It's interesting that 12 months is one of several "key weaning times" in the UK & US. I hear a huge number of women state they plan to breastfeed for a year - after this baby can drink cow's milk right? (note can does not equate to should). It's another date at which mums return to work and therefore it's very likely that social norms influence weaning, even when we are not aware of a direct relationship.
If an infant becomes ambivalent about nursing around this time (as some do with new found independence) parents can easily jump on these cues as waning interest, and feel they have followed the infant's lead - whereas if the baby was younger, they may have been more inclined to ensure nursing was encouraged. With a younger infant, a nursing strike is assumed if baby refuses the breast - after 12 months this is often far more easily considered "self weaning". Ultimately many do not recognise that in biological terms their infant is still a young baby, nor the value of same species milk to the developing brain and body.
However, what I also noted over a number of years on a "non mainstream parenting forum", was that it was extremely unusual for infants to "self wean" this early, almost unheard of - and so I began comparing the different factors linked with duration, both here and via other sources.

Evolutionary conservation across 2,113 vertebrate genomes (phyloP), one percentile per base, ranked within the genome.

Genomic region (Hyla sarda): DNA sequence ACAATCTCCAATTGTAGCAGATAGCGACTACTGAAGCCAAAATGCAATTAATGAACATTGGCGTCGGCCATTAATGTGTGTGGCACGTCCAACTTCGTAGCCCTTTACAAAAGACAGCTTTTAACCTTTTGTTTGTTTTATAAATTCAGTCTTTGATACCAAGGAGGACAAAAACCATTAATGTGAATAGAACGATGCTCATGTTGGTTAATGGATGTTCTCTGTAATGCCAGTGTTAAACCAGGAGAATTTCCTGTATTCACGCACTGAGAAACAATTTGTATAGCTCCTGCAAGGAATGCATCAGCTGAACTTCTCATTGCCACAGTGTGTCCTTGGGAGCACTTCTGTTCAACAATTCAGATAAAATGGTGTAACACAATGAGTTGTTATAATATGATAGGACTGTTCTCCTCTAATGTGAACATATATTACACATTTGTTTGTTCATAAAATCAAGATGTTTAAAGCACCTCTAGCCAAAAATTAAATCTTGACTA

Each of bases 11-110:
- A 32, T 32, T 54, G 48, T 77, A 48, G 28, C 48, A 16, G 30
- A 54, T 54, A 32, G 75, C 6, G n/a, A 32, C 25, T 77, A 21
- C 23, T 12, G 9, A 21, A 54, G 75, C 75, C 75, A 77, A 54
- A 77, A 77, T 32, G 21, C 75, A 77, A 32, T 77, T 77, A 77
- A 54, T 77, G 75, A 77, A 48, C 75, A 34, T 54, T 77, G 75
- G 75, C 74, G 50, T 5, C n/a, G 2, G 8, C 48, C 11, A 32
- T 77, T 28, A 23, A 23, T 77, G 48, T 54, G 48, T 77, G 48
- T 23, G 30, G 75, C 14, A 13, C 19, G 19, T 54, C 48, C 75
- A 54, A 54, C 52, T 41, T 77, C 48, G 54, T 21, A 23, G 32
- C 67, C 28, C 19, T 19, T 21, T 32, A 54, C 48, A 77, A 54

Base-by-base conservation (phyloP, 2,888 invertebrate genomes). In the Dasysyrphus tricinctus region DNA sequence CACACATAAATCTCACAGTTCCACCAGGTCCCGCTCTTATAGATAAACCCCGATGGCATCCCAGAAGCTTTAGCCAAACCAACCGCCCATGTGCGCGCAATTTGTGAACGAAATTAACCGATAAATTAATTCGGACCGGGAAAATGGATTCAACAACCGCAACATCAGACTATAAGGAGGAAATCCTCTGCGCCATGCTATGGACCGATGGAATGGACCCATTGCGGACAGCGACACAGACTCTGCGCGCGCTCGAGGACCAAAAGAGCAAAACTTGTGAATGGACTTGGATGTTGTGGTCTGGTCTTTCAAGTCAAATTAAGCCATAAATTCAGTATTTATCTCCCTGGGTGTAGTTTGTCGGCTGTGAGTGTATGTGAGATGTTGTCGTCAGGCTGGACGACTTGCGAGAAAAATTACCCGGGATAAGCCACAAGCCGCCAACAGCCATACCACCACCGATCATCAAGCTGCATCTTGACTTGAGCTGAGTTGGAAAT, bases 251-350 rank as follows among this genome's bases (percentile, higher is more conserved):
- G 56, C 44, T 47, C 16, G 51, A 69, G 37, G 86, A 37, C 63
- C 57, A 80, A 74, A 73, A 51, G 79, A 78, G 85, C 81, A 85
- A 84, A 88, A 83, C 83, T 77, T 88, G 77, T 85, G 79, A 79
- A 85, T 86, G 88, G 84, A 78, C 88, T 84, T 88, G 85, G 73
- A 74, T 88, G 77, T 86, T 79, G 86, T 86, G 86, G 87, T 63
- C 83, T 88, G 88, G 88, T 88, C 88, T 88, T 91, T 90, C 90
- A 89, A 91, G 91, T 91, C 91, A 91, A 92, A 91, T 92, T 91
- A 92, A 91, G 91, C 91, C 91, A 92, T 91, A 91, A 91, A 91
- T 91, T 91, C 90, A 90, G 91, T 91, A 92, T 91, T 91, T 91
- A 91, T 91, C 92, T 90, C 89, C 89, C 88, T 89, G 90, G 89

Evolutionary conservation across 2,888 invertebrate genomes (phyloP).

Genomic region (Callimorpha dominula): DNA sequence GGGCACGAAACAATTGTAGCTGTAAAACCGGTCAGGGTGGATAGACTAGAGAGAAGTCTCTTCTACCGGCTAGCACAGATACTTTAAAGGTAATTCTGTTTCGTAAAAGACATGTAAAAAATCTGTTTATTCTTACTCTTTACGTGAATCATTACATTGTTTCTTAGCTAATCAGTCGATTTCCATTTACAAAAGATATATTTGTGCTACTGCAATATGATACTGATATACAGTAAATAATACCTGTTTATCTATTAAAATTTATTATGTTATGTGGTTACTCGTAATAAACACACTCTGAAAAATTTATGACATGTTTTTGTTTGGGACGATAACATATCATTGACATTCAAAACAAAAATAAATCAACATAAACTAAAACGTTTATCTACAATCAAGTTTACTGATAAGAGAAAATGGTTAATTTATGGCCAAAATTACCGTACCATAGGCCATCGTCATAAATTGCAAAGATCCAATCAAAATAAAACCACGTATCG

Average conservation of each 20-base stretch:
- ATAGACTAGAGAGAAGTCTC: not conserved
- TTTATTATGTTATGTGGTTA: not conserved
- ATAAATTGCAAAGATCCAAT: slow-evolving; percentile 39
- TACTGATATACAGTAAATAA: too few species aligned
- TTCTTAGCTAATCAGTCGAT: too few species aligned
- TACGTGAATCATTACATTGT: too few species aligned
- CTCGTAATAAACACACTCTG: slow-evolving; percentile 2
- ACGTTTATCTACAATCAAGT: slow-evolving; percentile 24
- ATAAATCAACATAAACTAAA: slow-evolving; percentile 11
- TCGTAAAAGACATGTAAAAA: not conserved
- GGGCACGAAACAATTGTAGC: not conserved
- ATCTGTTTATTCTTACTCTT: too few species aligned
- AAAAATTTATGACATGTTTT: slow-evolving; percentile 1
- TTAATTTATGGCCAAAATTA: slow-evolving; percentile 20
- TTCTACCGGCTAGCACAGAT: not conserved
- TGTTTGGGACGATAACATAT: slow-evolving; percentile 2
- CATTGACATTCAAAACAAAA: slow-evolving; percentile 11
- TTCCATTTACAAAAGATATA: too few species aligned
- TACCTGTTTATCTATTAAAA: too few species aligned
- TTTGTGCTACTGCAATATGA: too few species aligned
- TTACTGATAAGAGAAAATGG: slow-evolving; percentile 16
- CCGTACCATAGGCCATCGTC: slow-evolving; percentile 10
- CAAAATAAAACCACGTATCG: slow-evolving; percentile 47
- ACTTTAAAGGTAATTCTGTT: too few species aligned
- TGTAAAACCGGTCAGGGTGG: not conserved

I discovered infants are far more likely to wean early if the breast is viewed purely as nutrition, with another item (perhaps a pacifier or lovey) as their comfort and security. Although several studies link pacifier use with earlier weaning, some suggest it's only the case if there are underlying feeding problems, or reduced motivation to continue breastfeeding anyway. Nothing suggests (in my opinion) that all infants with a dummy wean early - but I do agree how the pacifier, and indeed how the breast are used, can increase or reduce the risks. A fractious baby comforted by a pacifier during a car journey is different to one offered it as as the standard soothing tool every time he needs comfort (and often at times when they don't).